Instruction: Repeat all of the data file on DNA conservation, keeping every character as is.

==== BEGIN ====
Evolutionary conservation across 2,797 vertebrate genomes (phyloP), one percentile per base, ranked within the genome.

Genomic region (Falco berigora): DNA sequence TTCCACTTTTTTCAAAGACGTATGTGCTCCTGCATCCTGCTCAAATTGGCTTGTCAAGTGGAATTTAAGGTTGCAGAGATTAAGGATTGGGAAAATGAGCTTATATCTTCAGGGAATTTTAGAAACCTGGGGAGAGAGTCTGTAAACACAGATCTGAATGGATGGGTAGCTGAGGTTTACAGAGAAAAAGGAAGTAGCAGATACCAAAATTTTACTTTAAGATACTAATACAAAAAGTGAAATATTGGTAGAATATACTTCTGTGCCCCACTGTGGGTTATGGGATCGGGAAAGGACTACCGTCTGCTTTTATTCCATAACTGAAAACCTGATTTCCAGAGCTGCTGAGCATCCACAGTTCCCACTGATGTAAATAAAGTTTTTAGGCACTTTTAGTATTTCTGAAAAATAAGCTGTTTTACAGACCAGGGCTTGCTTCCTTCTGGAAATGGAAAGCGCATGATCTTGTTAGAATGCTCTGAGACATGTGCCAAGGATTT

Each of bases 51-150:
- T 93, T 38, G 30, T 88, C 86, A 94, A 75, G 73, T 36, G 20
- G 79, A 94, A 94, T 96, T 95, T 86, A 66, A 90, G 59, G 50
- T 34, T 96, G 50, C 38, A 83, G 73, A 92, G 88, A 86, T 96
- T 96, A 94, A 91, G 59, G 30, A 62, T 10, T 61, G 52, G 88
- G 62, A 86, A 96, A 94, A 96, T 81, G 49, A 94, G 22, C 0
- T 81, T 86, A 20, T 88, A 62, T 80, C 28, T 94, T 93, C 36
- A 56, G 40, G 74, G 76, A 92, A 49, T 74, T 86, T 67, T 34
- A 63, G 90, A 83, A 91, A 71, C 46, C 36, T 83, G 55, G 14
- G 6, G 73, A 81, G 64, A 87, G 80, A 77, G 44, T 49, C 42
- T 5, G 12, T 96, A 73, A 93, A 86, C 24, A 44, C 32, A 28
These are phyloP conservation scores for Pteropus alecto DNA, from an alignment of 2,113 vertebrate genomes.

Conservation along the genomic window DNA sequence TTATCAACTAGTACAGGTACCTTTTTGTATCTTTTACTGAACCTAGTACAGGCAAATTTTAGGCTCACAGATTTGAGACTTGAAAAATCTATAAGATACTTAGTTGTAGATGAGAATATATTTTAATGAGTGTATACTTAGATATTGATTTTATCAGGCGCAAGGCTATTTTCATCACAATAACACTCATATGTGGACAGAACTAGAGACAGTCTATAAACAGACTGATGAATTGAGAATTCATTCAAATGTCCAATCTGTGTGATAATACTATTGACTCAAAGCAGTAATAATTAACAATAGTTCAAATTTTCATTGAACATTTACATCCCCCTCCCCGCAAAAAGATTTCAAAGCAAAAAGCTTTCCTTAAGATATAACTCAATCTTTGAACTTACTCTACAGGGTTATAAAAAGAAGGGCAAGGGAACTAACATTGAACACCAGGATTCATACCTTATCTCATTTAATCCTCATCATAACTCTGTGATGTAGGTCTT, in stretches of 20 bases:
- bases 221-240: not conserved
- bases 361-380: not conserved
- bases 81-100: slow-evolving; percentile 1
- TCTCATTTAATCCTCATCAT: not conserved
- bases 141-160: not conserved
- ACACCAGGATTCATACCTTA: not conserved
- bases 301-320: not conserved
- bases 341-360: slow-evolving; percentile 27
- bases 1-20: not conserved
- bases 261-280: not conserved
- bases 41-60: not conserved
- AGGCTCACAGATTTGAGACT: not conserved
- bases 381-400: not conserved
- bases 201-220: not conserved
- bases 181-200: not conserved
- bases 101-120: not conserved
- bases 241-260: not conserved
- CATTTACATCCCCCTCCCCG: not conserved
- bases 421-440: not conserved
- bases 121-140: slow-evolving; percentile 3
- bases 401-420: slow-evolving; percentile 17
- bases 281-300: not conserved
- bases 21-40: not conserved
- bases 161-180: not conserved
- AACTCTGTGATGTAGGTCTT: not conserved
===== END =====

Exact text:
Evolutionary conservation across 2,797 vertebrate genomes (phyloP), one percentile per base, ranked within the genome.

Genomic region (Falco berigora): DNA sequence TTCCACTTTTTTCAAAGACGTATGTGCTCCTGCATCCTGCTCAAATTGGCTTGTCAAGTGGAATTTAAGGTTGCAGAGATTAAGGATTGGGAAAATGAGCTTATATCTTCAGGGAATTTTAGAAACCTGGGGAGAGAGTCTGTAAACACAGATCTGAATGGATGGGTAGCTGAGGTTTACAGAGAAAAAGGAAGTAGCAGATACCAAAATTTTACTTTAAGATACTAATACAAAAAGTGAAATATTGGTAGAATATACTTCTGTGCCCCACTGTGGGTTATGGGATCGGGAAAGGACTACCGTCTGCTTTTATTCCATAACTGAAAACCTGATTTCCAGAGCTGCTGAGCATCCACAGTTCCCACTGATGTAAATAAAGTTTTTAGGCACTTTTAGTATTTCTGAAAAATAAGCTGTTTTACAGACCAGGGCTTGCTTCCTTCTGGAAATGGAAAGCGCATGATCTTGTTAGAATGCTCTGAGACATGTGCCAAGGATTT

Each of bases 51-150:
- T 93, T 38, G 30, T 88, C 86, A 94, A 75, G 73, T 36, G 20
- G 79, A 94, A 94, T 96, T 95, T 86, A 66, A 90, G 59, G 50
- T 34, T 96, G 50, C 38, A 83, G 73, A 92, G 88, A 86, T 96
- T 96, A 94, A 91, G 59, G 30, A 62, T 10, T 61, G 52, G 88
- G 62, A 86, A 96, A 94, A 96, T 81, G 49, A 94, G 22, C 0
- T 81, T 86, A 20, T 88, A 62, T 80, C 28, T 94, T 93, C 36
- A 56, G 40, G 74, G 76, A 92, A 49, T 74, T 86, T 67, T 34
- A 63, G 90, A 83, A 91, A 71, C 46, C 36, T 83, G 55, G 14
- G 6, G 73, A 81, G 64, A 87, G 80, A 77, G 44, T 49, C 42
- T 5, G 12, T 96, A 73, A 93, A 86, C 24, A 44, C 32, A 28
These are phyloP conservation scores for Pteropus alecto DNA, from an alignment of 2,113 vertebrate genomes.

Conservation along the genomic window DNA sequence TTATCAACTAGTACAGGTACCTTTTTGTATCTTTTACTGAACCTAGTACAGGCAAATTTTAGGCTCACAGATTTGAGACTTGAAAAATCTATAAGATACTTAGTTGTAGATGAGAATATATTTTAATGAGTGTATACTTAGATATTGATTTTATCAGGCGCAAGGCTATTTTCATCACAATAACACTCATATGTGGACAGAACTAGAGACAGTCTATAAACAGACTGATGAATTGAGAATTCATTCAAATGTCCAATCTGTGTGATAATACTATTGACTCAAAGCAGTAATAATTAACAATAGTTCAAATTTTCATTGAACATTTACATCCCCCTCCCCGCAAAAAGATTTCAAAGCAAAAAGCTTTCCTTAAGATATAACTCAATCTTTGAACTTACTCTACAGGGTTATAAAAAGAAGGGCAAGGGAACTAACATTGAACACCAGGATTCATACCTTATCTCATTTAATCCTCATCATAACTCTGTGATGTAGGTCTT, in stretches of 20 bases:
- bases 221-240: not conserved
- bases 361-380: not conserved
- bases 81-100: slow-evolving; percentile 1
- TCTCATTTAATCCTCATCAT: not conserved
- bases 141-160: not conserved
- ACACCAGGATTCATACCTTA: not conserved
- bases 301-320: not conserved
- bases 341-360: slow-evolving; percentile 27
- bases 1-20: not conserved
- bases 261-280: not conserved
- bases 41-60: not conserved
- AGGCTCACAGATTTGAGACT: not conserved
- bases 381-400: not conserved
- bases 201-220: not conserved
- bases 181-200: not conserved
- bases 101-120: not conserved
- bases 241-260: not conserved
- CATTTACATCCCCCTCCCCG: not conserved
- bases 421-440: not conserved
- bases 121-140: slow-evolving; percentile 3
- bases 401-420: slow-evolving; percentile 17
- bases 281-300: not conserved
- bases 21-40: not conserved
- bases 161-180: not conserved
- AACTCTGTGATGTAGGTCTT: not conserved